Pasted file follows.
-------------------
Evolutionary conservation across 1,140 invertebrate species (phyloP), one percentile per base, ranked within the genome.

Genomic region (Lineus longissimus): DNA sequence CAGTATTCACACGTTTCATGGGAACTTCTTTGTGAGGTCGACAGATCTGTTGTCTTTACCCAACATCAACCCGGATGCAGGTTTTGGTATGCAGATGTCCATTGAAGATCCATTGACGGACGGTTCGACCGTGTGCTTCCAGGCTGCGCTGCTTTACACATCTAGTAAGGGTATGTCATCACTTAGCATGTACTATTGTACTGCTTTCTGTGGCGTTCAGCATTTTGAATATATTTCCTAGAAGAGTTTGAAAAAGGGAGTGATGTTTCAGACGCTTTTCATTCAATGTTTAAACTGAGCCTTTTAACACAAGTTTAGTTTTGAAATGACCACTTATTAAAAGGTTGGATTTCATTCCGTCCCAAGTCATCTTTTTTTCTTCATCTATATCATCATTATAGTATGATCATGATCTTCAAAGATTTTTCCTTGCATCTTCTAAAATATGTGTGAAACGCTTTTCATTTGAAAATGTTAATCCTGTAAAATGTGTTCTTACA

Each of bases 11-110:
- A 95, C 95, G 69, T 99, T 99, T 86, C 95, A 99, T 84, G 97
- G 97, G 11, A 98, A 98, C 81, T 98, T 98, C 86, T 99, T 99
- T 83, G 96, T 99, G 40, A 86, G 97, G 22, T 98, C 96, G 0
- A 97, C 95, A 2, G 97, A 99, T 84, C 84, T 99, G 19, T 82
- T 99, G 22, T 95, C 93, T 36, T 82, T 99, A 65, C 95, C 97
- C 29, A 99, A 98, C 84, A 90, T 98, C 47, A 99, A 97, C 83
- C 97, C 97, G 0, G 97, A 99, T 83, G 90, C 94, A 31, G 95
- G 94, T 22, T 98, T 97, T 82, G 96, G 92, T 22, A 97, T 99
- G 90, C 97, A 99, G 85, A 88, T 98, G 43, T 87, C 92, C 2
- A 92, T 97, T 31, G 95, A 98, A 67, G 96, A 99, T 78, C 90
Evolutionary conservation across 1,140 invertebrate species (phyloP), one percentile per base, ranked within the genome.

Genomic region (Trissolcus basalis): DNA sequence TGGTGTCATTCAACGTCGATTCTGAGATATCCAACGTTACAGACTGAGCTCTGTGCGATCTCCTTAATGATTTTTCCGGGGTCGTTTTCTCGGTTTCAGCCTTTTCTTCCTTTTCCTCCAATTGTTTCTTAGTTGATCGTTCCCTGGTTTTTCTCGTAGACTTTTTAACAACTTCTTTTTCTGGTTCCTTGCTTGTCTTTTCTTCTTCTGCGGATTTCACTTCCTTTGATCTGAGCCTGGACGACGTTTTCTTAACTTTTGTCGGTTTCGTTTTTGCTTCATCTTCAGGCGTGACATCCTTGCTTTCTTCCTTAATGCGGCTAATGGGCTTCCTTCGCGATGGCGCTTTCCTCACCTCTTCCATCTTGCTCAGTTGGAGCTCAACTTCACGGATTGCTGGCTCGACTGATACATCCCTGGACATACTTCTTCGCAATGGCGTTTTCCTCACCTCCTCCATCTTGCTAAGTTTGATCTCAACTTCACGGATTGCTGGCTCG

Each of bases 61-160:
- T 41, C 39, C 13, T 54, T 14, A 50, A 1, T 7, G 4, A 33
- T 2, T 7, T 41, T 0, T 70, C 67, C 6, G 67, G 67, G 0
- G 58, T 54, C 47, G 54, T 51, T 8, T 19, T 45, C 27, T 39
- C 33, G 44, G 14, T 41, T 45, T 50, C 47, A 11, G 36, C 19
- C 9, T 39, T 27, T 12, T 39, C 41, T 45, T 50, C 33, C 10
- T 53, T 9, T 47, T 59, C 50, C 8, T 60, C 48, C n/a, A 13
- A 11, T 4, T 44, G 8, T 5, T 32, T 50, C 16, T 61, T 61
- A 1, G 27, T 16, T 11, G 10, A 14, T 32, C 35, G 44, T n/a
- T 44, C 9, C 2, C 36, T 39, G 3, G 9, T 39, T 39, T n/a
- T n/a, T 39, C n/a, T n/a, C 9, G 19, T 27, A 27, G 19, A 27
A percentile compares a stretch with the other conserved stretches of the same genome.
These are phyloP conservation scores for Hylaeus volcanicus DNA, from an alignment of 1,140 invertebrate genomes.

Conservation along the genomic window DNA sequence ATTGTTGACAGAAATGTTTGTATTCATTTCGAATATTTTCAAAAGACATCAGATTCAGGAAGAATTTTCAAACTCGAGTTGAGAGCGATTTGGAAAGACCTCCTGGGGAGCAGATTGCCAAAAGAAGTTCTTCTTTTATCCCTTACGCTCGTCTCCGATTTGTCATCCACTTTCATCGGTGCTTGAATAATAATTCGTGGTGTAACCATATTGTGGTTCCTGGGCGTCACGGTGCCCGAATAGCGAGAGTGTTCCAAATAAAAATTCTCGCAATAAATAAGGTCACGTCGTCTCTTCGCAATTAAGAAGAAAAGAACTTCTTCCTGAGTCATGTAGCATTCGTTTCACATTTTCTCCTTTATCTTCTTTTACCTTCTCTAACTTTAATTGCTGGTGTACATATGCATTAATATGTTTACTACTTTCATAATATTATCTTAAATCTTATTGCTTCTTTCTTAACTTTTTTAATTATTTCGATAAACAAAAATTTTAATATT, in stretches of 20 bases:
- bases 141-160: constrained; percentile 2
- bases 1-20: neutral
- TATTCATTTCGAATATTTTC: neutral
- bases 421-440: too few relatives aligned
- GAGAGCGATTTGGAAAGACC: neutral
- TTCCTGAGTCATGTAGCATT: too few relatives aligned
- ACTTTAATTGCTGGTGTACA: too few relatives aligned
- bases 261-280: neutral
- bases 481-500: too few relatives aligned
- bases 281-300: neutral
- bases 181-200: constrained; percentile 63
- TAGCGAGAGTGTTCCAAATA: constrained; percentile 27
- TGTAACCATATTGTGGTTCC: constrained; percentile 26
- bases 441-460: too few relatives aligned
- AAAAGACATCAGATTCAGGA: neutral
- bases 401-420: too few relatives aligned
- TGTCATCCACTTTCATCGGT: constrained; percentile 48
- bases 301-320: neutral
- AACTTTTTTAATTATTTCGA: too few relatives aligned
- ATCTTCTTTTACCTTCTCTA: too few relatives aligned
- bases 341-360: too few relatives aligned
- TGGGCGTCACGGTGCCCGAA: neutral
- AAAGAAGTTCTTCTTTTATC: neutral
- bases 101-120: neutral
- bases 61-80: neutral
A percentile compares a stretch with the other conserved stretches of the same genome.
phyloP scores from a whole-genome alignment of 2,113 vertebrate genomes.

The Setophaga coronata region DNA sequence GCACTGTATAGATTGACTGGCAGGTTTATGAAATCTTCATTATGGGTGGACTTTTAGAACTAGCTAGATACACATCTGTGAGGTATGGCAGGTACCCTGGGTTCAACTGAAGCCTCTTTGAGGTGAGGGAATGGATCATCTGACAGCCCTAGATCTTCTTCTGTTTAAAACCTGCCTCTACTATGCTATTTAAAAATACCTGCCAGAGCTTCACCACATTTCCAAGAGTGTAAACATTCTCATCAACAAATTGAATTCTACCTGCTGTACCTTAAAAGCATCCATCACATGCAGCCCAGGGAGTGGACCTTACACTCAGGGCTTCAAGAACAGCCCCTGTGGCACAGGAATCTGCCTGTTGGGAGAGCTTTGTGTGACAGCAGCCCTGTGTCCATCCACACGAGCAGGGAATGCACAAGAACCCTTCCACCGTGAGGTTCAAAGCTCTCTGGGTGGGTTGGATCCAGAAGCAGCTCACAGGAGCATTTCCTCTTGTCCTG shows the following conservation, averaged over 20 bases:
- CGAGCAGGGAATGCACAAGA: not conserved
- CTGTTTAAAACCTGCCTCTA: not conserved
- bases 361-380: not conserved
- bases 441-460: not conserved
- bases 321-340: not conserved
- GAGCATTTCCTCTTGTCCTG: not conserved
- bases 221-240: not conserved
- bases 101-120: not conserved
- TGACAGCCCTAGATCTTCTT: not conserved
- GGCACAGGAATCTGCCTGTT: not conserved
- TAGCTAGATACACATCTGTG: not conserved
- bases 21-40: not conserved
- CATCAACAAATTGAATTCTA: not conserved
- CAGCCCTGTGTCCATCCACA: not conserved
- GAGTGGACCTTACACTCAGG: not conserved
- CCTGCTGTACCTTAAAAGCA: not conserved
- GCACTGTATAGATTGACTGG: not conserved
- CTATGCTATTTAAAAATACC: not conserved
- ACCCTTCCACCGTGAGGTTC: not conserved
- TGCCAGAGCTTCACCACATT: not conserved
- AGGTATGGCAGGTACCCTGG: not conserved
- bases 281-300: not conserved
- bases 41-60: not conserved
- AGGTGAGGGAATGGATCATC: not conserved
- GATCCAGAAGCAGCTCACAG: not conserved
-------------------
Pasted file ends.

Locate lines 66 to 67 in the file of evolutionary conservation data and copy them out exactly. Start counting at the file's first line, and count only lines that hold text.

- TGACAGCCCTAGATCTTCTT: not conserved
- GGCACAGGAATCTGCCTGTT: not conserved